That being said, there’s only one thing I’m certain about : death is guaranteed.
On yesterday’s return flight to San Diego, I read an article about death in the context of the end-of-life care – ie. individuals with terminal illness and the elderly. In the New Yorker article below (link in red font below), Atul Gawande (one of my favorite medical writers), beautifully takes the reader on a narrative journey to understand that death is part of the human experience. The long narrative, invites the reader to initiate a process to come to terms with their mortality. External interventions, whether tried and true or experimental, have limits. Medicine is not an anti-death miracle. It’s an aid to make our lives better into death. There’s a lot of modern day talk about how to live well – “Insert article about 20 tips on how to kickass in some capacity.” If we get to live well, given that we don’t experience an unexpected death, we should also be able to choose how we die.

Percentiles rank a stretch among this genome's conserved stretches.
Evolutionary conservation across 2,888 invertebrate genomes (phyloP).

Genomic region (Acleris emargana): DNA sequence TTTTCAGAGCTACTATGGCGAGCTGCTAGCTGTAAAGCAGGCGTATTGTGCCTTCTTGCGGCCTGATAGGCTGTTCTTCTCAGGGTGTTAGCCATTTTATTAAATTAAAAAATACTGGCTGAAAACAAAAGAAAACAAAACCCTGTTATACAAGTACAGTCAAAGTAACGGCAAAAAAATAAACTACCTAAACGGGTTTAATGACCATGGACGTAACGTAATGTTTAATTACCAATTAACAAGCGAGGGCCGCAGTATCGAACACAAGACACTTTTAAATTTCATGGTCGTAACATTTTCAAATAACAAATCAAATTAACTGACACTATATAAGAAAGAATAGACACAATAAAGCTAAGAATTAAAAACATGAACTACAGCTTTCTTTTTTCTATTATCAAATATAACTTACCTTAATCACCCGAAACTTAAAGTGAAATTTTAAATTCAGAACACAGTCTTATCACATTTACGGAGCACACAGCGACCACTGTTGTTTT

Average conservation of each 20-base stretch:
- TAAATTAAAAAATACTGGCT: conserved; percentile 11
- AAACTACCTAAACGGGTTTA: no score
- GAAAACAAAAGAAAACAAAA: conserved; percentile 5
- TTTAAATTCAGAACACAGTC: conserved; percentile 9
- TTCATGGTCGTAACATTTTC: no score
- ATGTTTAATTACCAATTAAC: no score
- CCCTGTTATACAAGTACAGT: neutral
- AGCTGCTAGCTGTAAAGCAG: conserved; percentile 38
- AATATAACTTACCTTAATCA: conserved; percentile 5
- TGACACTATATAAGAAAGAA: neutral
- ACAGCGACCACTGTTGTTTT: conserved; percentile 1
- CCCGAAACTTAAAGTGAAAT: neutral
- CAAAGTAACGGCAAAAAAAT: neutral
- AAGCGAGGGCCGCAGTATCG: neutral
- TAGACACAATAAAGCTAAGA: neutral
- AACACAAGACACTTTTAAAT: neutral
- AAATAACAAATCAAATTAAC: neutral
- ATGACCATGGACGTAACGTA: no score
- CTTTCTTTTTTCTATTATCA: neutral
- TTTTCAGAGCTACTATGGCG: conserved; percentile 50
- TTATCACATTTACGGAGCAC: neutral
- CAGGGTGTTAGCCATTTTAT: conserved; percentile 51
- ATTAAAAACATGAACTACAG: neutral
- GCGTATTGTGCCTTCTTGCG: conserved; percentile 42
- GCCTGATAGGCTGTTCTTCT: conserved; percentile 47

“One basic mistake is conceptual. For doctors, the primary purpose of a discussion about terminal illness is to determine what people want—whether they want chemo or not, whether they want to be resuscitated or not, whether they want hospice or not. They focus on laying out the facts and the options. But that’s a mistake, Block said.
“A large part of the task is helping people negotiate the overwhelming anxiety—anxiety about death, anxiety about suffering, anxiety about loved ones, anxiety about finances,” she explained. “There are many worries and real terrors.” No one conversation can address them all. Arriving at an acceptance of one’s mortality and a clear understanding of the limits and the possibilities of medicine is a process, not an epiphany.”